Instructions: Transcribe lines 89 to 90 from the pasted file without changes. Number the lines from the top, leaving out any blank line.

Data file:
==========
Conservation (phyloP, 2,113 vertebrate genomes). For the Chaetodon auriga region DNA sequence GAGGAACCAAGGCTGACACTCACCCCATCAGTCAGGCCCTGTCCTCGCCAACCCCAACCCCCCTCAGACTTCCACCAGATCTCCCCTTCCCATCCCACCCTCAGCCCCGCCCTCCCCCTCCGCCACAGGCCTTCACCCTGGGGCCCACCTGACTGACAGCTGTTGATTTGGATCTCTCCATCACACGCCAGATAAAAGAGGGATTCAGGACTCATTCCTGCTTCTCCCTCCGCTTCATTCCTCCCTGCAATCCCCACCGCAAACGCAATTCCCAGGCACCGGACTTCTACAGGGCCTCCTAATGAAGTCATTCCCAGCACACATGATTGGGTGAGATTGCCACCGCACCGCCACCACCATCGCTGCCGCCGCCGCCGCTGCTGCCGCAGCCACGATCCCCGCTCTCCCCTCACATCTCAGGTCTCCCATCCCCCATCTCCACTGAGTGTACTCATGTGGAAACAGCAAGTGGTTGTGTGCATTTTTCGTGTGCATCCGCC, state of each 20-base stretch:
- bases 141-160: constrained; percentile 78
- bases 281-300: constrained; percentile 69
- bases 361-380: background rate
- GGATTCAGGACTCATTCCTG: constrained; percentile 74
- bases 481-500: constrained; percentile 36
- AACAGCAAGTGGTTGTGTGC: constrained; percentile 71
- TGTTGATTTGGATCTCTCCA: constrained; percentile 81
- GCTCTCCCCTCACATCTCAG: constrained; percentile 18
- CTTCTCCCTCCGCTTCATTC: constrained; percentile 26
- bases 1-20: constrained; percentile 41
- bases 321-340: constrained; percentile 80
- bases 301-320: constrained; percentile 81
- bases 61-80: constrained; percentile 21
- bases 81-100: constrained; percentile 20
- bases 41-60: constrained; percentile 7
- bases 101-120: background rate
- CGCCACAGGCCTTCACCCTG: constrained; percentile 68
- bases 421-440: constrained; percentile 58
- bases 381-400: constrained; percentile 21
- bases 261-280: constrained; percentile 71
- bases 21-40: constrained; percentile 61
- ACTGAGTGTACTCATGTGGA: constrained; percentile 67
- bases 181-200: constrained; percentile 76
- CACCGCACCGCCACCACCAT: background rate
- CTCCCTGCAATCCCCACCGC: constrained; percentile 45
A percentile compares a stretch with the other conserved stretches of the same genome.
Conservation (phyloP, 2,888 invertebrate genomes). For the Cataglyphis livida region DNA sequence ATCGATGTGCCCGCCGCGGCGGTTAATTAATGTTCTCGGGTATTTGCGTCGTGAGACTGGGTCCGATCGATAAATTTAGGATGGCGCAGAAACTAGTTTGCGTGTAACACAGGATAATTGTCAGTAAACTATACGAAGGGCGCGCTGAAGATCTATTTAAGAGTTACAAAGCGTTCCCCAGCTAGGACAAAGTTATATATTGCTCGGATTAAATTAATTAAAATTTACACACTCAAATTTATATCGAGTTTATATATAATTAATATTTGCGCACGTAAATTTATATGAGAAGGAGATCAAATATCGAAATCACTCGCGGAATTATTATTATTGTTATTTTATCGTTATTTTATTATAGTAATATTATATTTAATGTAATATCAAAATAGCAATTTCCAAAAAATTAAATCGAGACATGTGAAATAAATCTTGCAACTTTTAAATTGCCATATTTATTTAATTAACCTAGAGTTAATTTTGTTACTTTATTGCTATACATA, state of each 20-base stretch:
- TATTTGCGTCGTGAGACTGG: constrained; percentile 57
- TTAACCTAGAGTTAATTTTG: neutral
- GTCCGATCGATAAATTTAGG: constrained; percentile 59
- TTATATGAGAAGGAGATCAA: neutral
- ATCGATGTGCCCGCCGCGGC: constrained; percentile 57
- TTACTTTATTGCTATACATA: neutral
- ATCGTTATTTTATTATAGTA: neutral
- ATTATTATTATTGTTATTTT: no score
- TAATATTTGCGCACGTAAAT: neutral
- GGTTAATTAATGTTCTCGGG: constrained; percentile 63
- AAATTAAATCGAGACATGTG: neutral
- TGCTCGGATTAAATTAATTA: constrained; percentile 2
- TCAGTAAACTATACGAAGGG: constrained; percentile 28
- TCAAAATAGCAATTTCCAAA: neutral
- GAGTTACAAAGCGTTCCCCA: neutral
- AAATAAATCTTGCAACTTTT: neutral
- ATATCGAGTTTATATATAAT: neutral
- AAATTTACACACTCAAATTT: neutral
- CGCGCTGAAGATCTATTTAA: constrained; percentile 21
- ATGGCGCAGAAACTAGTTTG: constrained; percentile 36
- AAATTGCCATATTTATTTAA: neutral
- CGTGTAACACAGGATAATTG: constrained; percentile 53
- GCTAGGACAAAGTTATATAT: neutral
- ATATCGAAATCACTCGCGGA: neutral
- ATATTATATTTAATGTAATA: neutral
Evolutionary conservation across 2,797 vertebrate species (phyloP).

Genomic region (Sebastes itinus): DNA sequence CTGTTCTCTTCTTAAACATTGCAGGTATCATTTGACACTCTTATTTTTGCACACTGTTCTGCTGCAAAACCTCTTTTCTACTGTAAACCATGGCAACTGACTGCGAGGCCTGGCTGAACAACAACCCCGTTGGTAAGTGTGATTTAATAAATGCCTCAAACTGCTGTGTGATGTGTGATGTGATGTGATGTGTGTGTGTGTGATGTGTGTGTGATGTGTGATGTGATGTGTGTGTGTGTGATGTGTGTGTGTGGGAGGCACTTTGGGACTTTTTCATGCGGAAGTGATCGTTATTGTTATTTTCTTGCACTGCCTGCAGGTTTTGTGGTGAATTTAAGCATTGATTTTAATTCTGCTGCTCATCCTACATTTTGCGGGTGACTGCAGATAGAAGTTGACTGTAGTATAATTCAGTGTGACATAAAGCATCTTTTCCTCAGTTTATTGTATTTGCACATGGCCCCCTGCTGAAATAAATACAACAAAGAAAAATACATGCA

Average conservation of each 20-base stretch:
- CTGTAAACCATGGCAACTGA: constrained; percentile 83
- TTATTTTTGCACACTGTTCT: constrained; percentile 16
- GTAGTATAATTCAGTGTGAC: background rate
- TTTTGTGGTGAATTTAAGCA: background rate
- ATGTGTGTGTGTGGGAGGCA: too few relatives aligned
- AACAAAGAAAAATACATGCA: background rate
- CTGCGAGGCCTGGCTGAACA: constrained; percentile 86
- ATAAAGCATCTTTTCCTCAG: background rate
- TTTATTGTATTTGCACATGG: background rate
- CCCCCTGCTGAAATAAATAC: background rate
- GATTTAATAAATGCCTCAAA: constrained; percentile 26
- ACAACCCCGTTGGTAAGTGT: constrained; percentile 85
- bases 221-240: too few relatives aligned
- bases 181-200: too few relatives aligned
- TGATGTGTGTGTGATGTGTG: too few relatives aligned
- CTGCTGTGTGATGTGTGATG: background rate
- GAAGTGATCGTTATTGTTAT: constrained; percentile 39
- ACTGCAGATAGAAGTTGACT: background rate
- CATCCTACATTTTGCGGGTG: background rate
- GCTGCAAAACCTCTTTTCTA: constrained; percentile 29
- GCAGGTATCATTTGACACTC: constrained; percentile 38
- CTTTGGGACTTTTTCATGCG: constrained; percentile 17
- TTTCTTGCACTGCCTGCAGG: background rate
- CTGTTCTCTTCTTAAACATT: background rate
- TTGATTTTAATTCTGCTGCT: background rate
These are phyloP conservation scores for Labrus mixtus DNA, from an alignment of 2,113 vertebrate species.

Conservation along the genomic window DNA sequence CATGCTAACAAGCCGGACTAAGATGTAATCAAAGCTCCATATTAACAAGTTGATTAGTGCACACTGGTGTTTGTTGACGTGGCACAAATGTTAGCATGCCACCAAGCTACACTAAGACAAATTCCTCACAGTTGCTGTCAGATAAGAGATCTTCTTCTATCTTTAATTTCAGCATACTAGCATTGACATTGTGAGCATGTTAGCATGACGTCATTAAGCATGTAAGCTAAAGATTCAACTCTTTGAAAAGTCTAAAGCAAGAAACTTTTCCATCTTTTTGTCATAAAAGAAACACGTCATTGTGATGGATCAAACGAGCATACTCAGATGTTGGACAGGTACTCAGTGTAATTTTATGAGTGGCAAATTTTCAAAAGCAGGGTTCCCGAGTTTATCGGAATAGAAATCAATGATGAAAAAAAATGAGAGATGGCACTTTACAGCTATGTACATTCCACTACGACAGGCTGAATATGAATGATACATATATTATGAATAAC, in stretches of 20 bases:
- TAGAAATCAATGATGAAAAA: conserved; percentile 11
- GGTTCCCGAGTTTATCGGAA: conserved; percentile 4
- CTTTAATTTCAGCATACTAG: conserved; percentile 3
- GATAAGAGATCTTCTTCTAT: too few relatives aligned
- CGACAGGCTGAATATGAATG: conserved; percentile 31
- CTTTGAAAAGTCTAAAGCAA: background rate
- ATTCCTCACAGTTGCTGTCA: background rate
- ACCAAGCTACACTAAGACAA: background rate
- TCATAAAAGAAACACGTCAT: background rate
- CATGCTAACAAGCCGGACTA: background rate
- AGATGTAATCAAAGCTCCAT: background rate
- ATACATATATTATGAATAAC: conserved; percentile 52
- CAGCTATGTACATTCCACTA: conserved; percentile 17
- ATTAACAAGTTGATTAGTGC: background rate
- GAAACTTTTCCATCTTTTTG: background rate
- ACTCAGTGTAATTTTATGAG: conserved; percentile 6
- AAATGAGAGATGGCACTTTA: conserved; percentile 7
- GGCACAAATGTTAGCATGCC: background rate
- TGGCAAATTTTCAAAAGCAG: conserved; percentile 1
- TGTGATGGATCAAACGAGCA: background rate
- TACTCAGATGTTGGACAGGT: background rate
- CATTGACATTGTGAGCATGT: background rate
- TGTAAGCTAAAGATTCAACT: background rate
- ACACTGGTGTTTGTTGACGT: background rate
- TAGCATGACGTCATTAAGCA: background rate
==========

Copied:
- CTTTGAAAAGTCTAAAGCAA: background rate
- ATTCCTCACAGTTGCTGTCA: background rate